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Ironically, the first organized challenge to the George W. Bush's presidency is being spearheaded not by Ralph Nader, Jesse Jackson or another leader on the left, but by Republican John McCain, the Arizona senator and former Republican presidential candidate.

Last month McCain visited Arkansas in the first leg of a barnstorming tour of key states to ignite grassroots support for the McCain-Feingold campaign finance reform bill.

Earlier in January, the reform measure's future was brightened by Senate Majority Leader Trent Lott's pledge not to filibuster the McCain-Feingold legislation, as the Republicans have done previously, and to allow a two-week debate on the issue in March. This was not so much a goodwill gesture as a recognition that McCain and Russ Feingold (D-Wisconsin) were close to getting the 60 votes needed to stop a filibuster.

McCain-Feingold bans unregulated soft money (unlimited contributions to political parties) and restricts the ability of independent issue groups to run television ads supporting or opposing a particular candidate. Many Republicans, including President George W. Bush, oppose the measure, viewing it as one step down the slippery slope of reform, which it is. Instead Bush and friends support a "reform" that bans soft money contributions from unions and corporations, but leaves soft money donations from rich individuals intact. This would hurt Democrats who depend on union dollars. In the last election cycle, the Democrats raised $243 million in soft money, and the Republicans took in $244 million.

The campaign finance reform community has been divided on the bill. Some groups support pursuing partial reforms like McCain-Feingold. Others, such as Public Campaign, set as their goal public funding of campaigns, as is currently mandated in Vermont, Maine, Massachusetts and Arizona.

The two goals are not mutually exclusive. "We see this as an important incremental step toward full public financing," says Steve Weissman of Public Citizen. "Any public financing program will be meaningless without a ban on soft money." Similarly, he says, public funding of campaigns will have little effect unless you also have bans on sham issue advertisements.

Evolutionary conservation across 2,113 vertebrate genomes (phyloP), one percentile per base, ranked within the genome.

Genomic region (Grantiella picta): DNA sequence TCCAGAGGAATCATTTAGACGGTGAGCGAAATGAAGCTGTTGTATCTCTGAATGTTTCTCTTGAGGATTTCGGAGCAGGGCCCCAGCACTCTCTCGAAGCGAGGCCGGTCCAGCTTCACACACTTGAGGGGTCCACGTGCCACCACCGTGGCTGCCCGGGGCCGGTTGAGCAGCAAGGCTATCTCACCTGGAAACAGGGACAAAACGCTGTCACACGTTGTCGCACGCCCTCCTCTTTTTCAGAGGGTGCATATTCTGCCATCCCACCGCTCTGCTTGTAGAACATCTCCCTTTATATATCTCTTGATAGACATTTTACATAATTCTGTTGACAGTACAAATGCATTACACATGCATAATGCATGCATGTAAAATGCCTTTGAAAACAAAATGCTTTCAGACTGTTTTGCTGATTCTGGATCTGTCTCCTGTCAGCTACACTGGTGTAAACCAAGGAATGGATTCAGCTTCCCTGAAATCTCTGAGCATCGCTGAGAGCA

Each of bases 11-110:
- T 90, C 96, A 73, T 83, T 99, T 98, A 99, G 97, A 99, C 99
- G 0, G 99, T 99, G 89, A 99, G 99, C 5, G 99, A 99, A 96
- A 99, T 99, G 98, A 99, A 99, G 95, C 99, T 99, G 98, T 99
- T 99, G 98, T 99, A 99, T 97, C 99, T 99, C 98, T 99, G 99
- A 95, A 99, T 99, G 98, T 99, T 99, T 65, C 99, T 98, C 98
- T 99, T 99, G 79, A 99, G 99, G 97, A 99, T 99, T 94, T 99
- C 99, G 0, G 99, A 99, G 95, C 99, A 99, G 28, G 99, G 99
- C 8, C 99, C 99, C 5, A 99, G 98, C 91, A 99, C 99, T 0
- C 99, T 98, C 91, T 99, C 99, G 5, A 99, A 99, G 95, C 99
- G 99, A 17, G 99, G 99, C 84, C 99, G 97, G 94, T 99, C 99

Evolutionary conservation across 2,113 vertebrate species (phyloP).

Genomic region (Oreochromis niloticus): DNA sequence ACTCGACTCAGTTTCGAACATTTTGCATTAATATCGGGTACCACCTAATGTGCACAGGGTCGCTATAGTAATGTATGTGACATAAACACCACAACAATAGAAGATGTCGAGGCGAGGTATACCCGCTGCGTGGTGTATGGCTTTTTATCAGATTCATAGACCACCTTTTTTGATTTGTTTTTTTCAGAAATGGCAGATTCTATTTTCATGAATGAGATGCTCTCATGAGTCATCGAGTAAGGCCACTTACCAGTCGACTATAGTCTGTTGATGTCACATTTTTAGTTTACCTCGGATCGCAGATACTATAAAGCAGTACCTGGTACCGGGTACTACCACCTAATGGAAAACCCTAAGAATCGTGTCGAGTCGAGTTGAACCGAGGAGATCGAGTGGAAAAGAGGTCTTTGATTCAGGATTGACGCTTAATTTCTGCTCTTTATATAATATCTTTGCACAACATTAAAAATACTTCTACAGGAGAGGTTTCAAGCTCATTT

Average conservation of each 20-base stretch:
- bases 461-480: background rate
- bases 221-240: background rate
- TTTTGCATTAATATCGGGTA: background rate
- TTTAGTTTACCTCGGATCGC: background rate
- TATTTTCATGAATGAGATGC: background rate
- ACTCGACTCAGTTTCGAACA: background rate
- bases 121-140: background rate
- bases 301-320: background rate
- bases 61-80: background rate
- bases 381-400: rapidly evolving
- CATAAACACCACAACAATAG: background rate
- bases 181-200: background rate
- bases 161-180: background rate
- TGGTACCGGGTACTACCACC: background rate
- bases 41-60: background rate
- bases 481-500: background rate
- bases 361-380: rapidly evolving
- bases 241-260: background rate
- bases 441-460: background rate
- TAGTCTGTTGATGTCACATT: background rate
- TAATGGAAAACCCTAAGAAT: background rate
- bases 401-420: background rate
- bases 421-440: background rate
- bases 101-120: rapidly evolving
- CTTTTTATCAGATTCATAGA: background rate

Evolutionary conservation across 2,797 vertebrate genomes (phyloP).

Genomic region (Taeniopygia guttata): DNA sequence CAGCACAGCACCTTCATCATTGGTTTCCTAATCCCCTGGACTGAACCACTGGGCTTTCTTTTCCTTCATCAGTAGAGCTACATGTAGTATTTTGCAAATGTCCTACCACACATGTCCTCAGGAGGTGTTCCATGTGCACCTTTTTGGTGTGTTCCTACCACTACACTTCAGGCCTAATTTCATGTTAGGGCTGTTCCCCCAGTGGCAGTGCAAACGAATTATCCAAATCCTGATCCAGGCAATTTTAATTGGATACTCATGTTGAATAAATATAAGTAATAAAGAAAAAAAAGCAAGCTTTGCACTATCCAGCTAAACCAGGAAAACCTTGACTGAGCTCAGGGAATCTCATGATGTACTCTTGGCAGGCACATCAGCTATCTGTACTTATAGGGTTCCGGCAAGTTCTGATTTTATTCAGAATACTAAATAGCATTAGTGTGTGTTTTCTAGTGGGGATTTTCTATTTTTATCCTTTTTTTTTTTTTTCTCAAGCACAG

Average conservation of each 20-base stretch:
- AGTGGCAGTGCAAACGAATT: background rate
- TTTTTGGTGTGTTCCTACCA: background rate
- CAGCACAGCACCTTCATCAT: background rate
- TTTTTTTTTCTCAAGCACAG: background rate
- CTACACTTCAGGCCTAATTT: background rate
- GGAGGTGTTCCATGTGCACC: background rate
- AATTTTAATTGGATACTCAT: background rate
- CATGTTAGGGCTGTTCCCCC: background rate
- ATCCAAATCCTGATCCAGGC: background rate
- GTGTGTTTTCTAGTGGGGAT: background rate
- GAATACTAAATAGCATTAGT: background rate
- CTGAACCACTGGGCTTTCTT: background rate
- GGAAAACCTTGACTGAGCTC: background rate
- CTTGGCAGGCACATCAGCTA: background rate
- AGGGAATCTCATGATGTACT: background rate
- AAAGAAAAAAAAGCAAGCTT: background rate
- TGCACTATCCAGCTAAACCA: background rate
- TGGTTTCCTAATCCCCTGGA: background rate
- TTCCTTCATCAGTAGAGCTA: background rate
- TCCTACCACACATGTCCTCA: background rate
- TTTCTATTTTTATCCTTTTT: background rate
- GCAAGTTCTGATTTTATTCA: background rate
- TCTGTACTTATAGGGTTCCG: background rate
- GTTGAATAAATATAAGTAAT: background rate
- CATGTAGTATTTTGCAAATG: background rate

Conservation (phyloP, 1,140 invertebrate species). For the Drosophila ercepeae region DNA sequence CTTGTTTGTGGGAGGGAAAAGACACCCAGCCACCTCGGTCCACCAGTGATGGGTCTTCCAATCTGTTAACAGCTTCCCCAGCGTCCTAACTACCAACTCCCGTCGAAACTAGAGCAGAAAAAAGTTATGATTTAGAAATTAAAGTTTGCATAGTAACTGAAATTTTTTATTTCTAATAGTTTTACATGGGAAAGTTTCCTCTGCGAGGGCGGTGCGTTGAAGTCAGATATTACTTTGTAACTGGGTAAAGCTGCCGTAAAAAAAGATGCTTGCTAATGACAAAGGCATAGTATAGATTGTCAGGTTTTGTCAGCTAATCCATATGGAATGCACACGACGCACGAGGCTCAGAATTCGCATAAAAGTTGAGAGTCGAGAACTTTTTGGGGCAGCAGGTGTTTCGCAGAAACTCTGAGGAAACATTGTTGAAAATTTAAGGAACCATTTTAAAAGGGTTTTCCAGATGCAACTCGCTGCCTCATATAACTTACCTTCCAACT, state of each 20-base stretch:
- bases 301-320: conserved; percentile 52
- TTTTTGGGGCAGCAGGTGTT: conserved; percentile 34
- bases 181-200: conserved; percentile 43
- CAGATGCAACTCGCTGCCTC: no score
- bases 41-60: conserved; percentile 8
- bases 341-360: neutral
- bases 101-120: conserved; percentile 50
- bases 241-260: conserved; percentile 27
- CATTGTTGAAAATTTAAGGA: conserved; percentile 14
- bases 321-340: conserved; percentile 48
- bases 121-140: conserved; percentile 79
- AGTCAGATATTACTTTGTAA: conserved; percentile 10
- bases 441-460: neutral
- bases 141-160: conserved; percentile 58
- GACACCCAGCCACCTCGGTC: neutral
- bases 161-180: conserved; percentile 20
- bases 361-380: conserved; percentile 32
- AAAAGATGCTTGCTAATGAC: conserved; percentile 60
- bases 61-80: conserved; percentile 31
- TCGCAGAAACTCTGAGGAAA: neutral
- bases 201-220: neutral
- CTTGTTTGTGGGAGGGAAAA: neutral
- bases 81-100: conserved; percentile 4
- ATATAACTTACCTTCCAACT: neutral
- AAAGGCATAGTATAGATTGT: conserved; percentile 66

Public Citizen is one of about 25 groups––including Common Cause, the American Association of Retired People and the Sierra Club––in Americans for Reform, a coalition effort that hopes to translate McCain's national tour into passage of the bill.

McCain is firmly committed, motivated by both an intense dislike of Bush and a passionate belief that, as he has put it, the American political system "has become dominated by the special interests and the average American citizen is no longer represented."

McCain showed up in Arkansas to put heat on Republican Sen. Tim Hutchinson, a McCain-Feingold fence-sitter who is up for re-election in 2002. On February 13, McCain will visit Illinois to put pressure on Republican Sen. Peter Fitzgerald. Other states on the tour include Sen. Gordon Smith's home state of Oregon and Sen. Bob Smith's New Hampshire. Both Republicans are up for re-election in 2002. Other stops may include Colorado and New Jersey.

Common Cause is coordinating the campaign, since as a rule senators do not take kindly to their colleagues politicking against them in their own district. "This is the wrong way to put me in their camp. You don't enhance your chances of getting someone's vote by going in to organize a pressure campaign," Hutchinson told the Washington Post. Or at least no senator is going to admit that is how he gave you his vote.

The strategy is sound, but its execution has proven difficult in the past. In the early '80s, the anti-nuclear-weapons Freeze campaign failed to translate its vast public support into ballot-box clout. But should McCain-Feingold not pass, Americans for Reform will be free to run independent issue advertisements that highlight the dismal voting records of those senators who voted against campaign finance reform.

 

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